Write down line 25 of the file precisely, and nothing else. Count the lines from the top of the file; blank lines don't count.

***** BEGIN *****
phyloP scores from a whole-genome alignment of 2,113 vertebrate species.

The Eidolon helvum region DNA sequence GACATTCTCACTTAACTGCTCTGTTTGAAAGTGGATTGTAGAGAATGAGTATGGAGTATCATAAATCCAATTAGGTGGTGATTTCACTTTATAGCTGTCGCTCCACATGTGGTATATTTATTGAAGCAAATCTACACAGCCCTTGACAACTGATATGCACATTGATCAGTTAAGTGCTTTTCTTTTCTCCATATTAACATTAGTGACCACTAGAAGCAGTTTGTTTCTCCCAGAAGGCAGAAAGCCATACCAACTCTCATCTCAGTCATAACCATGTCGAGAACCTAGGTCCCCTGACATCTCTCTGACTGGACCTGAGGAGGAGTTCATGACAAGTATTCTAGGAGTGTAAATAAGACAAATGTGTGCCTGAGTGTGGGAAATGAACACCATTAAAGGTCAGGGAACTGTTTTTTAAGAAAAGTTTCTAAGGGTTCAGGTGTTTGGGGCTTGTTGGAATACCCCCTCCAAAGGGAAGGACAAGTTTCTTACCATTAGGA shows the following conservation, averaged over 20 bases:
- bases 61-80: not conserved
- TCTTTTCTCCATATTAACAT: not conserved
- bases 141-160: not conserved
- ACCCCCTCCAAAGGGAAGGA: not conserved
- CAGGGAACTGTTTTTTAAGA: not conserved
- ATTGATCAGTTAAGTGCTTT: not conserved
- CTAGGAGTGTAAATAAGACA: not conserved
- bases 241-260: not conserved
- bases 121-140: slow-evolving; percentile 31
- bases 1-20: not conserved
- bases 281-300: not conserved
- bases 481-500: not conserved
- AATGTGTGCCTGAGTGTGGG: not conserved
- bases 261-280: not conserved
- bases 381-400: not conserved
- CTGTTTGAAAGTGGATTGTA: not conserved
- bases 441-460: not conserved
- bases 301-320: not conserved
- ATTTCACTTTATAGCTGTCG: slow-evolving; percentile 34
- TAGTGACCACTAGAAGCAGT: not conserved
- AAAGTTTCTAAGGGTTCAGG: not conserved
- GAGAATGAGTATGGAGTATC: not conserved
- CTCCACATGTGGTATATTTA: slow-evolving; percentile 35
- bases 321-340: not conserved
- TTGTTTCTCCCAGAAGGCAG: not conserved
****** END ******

- CTCCACATGTGGTATATTTA: slow-evolving; percentile 35